First, I pointed out to Mr. Collins, from many scriptures, that Paul was not saying that Christ’s rule and reign would end at the parousia. Christ’s kingdom–his throne- is without end (Luke 1.32-35). Now, if Paul was affirming the end of Christ’s rule, then the angel lied to Mary when he said that Christ’s rule, reign and throne would never end! See Isaiah 9.6f where it is affirmed that "of the increase of his government there shall be no end." Jesus himself said that his word, i.e. the gospel, "will never pass away" (Matthew 24.35). The church, the rule of Christ is an age "without end" (Ephesians 3.20-21). John saw Jesus on the throne after the parousia (Revelation 22.3). Mr. Collins interpretation of 1 Corinthians 15 is in fatal conflict with all of these inspired statements.
Second, Mr. Collins says that Christ "will cease to be a mediator," and appeals to 1 Corinthians 15.26f). Just exactly where does it say that in the text? Can Collins please produce the words that prove his assertion?
Third, scripture is emphatic that Christ serves as priest "after the order of an endless life" and "he ever lives" to serve in that capacity. So, Christ’s throne, his rule, his kingdom, and his priesthood are never ending. They will never pass away! The same cannot be said of Mr. Collins arguments.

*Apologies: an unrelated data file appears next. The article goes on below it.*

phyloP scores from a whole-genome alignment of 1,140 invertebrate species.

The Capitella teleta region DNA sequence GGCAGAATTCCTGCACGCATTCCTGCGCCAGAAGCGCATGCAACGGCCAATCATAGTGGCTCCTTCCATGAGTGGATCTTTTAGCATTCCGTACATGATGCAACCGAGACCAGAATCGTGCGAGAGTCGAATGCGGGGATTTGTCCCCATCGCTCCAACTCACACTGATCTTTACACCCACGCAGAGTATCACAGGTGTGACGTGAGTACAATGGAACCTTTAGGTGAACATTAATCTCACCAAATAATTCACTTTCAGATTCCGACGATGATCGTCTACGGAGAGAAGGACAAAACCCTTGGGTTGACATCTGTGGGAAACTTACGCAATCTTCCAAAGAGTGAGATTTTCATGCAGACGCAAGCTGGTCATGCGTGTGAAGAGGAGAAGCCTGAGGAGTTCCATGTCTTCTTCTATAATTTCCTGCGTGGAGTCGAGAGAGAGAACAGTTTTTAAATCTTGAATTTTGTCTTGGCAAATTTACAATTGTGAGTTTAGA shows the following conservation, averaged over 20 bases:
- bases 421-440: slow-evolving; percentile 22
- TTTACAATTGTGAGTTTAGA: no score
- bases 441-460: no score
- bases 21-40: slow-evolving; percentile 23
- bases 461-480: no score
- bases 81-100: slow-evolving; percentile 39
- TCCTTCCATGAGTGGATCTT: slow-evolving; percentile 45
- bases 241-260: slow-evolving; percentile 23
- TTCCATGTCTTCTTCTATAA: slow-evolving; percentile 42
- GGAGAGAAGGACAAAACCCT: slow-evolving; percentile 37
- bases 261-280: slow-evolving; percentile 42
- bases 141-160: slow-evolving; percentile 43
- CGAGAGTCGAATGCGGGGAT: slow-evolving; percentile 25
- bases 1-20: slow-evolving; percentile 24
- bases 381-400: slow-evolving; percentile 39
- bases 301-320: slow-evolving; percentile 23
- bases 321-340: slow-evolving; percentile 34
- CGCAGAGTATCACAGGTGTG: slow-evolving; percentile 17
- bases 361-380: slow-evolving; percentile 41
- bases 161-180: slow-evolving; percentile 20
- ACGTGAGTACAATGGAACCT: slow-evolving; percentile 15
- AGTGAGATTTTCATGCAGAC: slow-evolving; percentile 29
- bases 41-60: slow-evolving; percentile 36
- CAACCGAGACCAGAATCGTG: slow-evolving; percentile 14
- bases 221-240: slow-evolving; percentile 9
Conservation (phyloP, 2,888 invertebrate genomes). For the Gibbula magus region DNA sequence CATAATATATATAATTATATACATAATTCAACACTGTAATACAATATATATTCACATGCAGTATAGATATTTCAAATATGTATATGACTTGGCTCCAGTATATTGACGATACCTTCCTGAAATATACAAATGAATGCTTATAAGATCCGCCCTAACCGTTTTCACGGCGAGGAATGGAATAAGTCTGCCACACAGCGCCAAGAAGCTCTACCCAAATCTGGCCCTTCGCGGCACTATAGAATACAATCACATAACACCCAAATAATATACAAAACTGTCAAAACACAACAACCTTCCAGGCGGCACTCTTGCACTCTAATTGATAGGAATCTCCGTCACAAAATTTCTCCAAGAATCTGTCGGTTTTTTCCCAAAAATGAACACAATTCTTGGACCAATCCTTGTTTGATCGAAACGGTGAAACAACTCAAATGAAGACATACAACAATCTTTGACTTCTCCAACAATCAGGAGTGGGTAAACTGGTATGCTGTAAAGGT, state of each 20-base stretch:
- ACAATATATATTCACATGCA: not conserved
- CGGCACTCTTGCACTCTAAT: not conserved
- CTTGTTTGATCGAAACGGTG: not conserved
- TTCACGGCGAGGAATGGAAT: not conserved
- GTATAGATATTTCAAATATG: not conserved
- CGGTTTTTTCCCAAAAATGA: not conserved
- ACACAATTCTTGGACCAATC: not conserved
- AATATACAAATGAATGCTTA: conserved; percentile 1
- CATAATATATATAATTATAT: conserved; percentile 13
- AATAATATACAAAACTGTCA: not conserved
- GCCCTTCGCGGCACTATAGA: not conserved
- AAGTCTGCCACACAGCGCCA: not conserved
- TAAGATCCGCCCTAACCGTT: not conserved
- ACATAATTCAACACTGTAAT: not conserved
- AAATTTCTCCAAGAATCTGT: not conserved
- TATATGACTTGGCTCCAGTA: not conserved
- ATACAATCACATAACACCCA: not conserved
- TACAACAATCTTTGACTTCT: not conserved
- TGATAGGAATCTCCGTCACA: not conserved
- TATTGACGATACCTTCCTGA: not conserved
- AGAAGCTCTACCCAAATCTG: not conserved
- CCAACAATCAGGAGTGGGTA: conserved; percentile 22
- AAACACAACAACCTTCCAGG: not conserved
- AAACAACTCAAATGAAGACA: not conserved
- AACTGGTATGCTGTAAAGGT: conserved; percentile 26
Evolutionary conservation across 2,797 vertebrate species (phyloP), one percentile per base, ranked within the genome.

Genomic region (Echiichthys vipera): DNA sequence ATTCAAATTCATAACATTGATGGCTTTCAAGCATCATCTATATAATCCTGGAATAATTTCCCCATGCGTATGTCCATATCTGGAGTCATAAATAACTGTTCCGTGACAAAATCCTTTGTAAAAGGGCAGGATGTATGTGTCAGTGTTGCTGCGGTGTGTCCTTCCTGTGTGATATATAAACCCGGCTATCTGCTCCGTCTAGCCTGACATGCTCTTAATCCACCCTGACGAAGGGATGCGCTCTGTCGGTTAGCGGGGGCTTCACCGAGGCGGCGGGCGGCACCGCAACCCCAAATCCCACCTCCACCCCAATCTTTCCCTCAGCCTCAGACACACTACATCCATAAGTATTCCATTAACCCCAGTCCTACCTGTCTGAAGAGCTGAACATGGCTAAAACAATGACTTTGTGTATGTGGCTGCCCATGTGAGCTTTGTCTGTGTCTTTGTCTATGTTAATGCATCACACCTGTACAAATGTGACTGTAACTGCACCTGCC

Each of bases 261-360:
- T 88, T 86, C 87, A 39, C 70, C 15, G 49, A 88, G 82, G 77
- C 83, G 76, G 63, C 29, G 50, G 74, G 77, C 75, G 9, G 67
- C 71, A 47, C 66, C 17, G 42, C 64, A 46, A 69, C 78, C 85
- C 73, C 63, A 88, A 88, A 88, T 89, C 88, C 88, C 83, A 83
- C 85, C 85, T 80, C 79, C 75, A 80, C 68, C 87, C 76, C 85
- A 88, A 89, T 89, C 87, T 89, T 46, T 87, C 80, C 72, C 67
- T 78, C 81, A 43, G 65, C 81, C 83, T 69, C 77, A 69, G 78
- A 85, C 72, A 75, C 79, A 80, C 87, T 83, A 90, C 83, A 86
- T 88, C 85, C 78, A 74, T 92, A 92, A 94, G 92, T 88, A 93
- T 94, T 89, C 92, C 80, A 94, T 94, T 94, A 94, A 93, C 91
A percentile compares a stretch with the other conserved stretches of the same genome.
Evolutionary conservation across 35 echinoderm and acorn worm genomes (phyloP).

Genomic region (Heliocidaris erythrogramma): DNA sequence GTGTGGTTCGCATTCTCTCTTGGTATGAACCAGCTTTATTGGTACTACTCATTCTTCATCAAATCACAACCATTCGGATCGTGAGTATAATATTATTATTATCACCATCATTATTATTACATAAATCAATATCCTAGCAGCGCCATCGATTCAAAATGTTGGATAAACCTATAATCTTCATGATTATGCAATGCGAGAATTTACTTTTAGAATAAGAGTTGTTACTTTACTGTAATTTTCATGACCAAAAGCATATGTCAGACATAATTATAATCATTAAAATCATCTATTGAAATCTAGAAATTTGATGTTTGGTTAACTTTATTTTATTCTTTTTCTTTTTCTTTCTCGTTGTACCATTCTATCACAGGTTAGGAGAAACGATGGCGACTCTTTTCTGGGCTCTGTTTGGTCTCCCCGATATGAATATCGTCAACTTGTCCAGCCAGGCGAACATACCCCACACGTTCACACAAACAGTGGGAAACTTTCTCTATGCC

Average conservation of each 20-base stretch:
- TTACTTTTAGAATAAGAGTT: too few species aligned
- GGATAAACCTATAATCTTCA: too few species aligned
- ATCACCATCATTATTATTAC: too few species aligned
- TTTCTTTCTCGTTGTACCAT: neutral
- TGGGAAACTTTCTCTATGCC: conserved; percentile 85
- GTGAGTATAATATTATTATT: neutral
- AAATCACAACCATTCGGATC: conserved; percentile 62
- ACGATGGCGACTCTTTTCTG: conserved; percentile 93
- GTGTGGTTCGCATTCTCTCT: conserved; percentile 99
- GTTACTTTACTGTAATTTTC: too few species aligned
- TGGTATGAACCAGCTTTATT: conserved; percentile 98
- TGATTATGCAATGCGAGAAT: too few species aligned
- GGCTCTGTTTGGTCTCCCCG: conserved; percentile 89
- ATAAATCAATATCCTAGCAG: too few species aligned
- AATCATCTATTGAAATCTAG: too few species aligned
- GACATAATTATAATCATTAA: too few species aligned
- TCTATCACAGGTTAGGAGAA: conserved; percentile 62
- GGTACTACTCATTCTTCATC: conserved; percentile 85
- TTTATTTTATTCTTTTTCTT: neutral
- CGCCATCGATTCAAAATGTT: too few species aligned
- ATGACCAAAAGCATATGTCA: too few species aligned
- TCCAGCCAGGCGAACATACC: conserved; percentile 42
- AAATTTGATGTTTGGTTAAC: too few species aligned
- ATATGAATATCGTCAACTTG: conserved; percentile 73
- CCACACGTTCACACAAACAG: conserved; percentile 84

Fourth, appealing to Paul’s promise that "the last enemy that shall be destroyed is death" Mr. Collins says "if this is physical death there should be no physical death today." Well, this does not follow, necessarily! Mr. Collins has failed to follow Paul’s use of language.
Christ was to do to "death," what he had already done to "all things." Notice "he has put all things under his feet" in verse 27. Then, the apostle says that what had been done to the "all things" would then, at the parousia, be done to death. Ask yourself this question: Had Christ taken "all things" all evil, out of existence, or had Christ nullified the power of all things? Since it is irrefutably true that Christ had not taken "all things" i.e. all evil, out of existence, yet had put "all things" under him, i.e. subjected them to him by nullifying their power, then does it not follow that he was not to take "death"out of existence, but rather nullify its power?